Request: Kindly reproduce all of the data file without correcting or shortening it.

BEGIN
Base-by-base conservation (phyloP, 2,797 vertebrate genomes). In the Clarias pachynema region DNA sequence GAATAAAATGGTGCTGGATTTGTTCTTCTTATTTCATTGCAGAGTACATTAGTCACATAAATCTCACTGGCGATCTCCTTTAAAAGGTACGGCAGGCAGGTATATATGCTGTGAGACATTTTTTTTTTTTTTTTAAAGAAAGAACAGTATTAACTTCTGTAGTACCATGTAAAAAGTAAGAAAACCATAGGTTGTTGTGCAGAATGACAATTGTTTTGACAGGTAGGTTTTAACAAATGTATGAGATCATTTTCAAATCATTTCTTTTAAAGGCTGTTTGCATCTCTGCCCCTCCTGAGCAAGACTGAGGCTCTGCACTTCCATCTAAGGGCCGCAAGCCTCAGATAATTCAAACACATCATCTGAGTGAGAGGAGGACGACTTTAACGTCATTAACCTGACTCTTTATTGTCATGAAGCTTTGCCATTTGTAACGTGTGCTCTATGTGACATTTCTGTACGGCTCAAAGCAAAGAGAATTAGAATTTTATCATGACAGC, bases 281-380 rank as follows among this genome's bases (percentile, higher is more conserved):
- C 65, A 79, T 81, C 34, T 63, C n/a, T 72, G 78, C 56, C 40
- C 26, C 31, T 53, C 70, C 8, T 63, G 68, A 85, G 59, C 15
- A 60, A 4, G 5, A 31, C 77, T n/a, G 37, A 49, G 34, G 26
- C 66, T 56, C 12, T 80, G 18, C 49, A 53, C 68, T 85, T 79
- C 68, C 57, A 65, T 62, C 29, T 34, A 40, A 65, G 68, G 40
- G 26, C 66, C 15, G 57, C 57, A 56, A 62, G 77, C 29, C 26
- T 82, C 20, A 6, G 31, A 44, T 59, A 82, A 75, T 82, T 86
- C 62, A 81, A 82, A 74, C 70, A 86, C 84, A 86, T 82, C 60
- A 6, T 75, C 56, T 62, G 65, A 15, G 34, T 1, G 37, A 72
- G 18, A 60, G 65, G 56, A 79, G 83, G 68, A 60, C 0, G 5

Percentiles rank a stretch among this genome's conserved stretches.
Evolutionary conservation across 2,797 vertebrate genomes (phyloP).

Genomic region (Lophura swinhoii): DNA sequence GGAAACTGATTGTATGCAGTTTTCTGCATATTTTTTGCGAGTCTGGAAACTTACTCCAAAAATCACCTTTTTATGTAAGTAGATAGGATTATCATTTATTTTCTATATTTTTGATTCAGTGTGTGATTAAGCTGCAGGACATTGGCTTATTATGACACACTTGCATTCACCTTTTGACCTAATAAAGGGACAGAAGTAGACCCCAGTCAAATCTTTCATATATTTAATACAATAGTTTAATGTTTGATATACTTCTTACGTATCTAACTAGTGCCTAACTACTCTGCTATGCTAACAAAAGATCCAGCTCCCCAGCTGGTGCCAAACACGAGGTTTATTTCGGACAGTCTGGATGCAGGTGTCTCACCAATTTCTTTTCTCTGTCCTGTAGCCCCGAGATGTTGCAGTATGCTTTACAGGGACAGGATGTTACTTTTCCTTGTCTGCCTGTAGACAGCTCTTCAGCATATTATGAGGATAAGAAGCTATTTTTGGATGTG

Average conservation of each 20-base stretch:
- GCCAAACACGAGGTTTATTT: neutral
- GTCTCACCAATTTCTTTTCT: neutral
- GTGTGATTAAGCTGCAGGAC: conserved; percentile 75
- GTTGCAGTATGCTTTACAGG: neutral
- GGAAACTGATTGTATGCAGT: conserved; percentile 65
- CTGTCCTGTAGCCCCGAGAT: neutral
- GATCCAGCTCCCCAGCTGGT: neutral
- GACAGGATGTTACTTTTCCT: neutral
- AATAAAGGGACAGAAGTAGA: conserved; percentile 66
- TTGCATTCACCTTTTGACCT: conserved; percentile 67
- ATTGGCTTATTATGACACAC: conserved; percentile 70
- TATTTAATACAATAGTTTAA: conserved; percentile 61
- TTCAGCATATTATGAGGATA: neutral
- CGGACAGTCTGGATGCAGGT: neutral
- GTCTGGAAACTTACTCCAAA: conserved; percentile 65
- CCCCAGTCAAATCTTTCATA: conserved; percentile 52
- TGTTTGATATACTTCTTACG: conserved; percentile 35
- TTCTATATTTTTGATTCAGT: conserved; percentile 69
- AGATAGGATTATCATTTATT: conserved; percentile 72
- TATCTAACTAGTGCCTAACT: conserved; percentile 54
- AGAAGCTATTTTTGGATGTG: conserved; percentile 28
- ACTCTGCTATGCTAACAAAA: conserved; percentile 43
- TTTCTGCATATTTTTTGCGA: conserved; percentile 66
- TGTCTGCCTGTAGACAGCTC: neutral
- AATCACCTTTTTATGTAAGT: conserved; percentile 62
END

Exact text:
Base-by-base conservation (phyloP, 2,797 vertebrate genomes). In the Clarias pachynema region DNA sequence GAATAAAATGGTGCTGGATTTGTTCTTCTTATTTCATTGCAGAGTACATTAGTCACATAAATCTCACTGGCGATCTCCTTTAAAAGGTACGGCAGGCAGGTATATATGCTGTGAGACATTTTTTTTTTTTTTTTAAAGAAAGAACAGTATTAACTTCTGTAGTACCATGTAAAAAGTAAGAAAACCATAGGTTGTTGTGCAGAATGACAATTGTTTTGACAGGTAGGTTTTAACAAATGTATGAGATCATTTTCAAATCATTTCTTTTAAAGGCTGTTTGCATCTCTGCCCCTCCTGAGCAAGACTGAGGCTCTGCACTTCCATCTAAGGGCCGCAAGCCTCAGATAATTCAAACACATCATCTGAGTGAGAGGAGGACGACTTTAACGTCATTAACCTGACTCTTTATTGTCATGAAGCTTTGCCATTTGTAACGTGTGCTCTATGTGACATTTCTGTACGGCTCAAAGCAAAGAGAATTAGAATTTTATCATGACAGC, bases 281-380 rank as follows among this genome's bases (percentile, higher is more conserved):
- C 65, A 79, T 81, C 34, T 63, C n/a, T 72, G 78, C 56, C 40
- C 26, C 31, T 53, C 70, C 8, T 63, G 68, A 85, G 59, C 15
- A 60, A 4, G 5, A 31, C 77, T n/a, G 37, A 49, G 34, G 26
- C 66, T 56, C 12, T 80, G 18, C 49, A 53, C 68, T 85, T 79
- C 68, C 57, A 65, T 62, C 29, T 34, A 40, A 65, G 68, G 40
- G 26, C 66, C 15, G 57, C 57, A 56, A 62, G 77, C 29, C 26
- T 82, C 20, A 6, G 31, A 44, T 59, A 82, A 75, T 82, T 86
- C 62, A 81, A 82, A 74, C 70, A 86, C 84, A 86, T 82, C 60
- A 6, T 75, C 56, T 62, G 65, A 15, G 34, T 1, G 37, A 72
- G 18, A 60, G 65, G 56, A 79, G 83, G 68, A 60, C 0, G 5

Percentiles rank a stretch among this genome's conserved stretches.
Evolutionary conservation across 2,797 vertebrate genomes (phyloP).

Genomic region (Lophura swinhoii): DNA sequence GGAAACTGATTGTATGCAGTTTTCTGCATATTTTTTGCGAGTCTGGAAACTTACTCCAAAAATCACCTTTTTATGTAAGTAGATAGGATTATCATTTATTTTCTATATTTTTGATTCAGTGTGTGATTAAGCTGCAGGACATTGGCTTATTATGACACACTTGCATTCACCTTTTGACCTAATAAAGGGACAGAAGTAGACCCCAGTCAAATCTTTCATATATTTAATACAATAGTTTAATGTTTGATATACTTCTTACGTATCTAACTAGTGCCTAACTACTCTGCTATGCTAACAAAAGATCCAGCTCCCCAGCTGGTGCCAAACACGAGGTTTATTTCGGACAGTCTGGATGCAGGTGTCTCACCAATTTCTTTTCTCTGTCCTGTAGCCCCGAGATGTTGCAGTATGCTTTACAGGGACAGGATGTTACTTTTCCTTGTCTGCCTGTAGACAGCTCTTCAGCATATTATGAGGATAAGAAGCTATTTTTGGATGTG

Average conservation of each 20-base stretch:
- GCCAAACACGAGGTTTATTT: neutral
- GTCTCACCAATTTCTTTTCT: neutral
- GTGTGATTAAGCTGCAGGAC: conserved; percentile 75
- GTTGCAGTATGCTTTACAGG: neutral
- GGAAACTGATTGTATGCAGT: conserved; percentile 65
- CTGTCCTGTAGCCCCGAGAT: neutral
- GATCCAGCTCCCCAGCTGGT: neutral
- GACAGGATGTTACTTTTCCT: neutral
- AATAAAGGGACAGAAGTAGA: conserved; percentile 66
- TTGCATTCACCTTTTGACCT: conserved; percentile 67
- ATTGGCTTATTATGACACAC: conserved; percentile 70
- TATTTAATACAATAGTTTAA: conserved; percentile 61
- TTCAGCATATTATGAGGATA: neutral
- CGGACAGTCTGGATGCAGGT: neutral
- GTCTGGAAACTTACTCCAAA: conserved; percentile 65
- CCCCAGTCAAATCTTTCATA: conserved; percentile 52
- TGTTTGATATACTTCTTACG: conserved; percentile 35
- TTCTATATTTTTGATTCAGT: conserved; percentile 69
- AGATAGGATTATCATTTATT: conserved; percentile 72
- TATCTAACTAGTGCCTAACT: conserved; percentile 54
- AGAAGCTATTTTTGGATGTG: conserved; percentile 28
- ACTCTGCTATGCTAACAAAA: conserved; percentile 43
- TTTCTGCATATTTTTTGCGA: conserved; percentile 66
- TGTCTGCCTGTAGACAGCTC: neutral
- AATCACCTTTTTATGTAAGT: conserved; percentile 62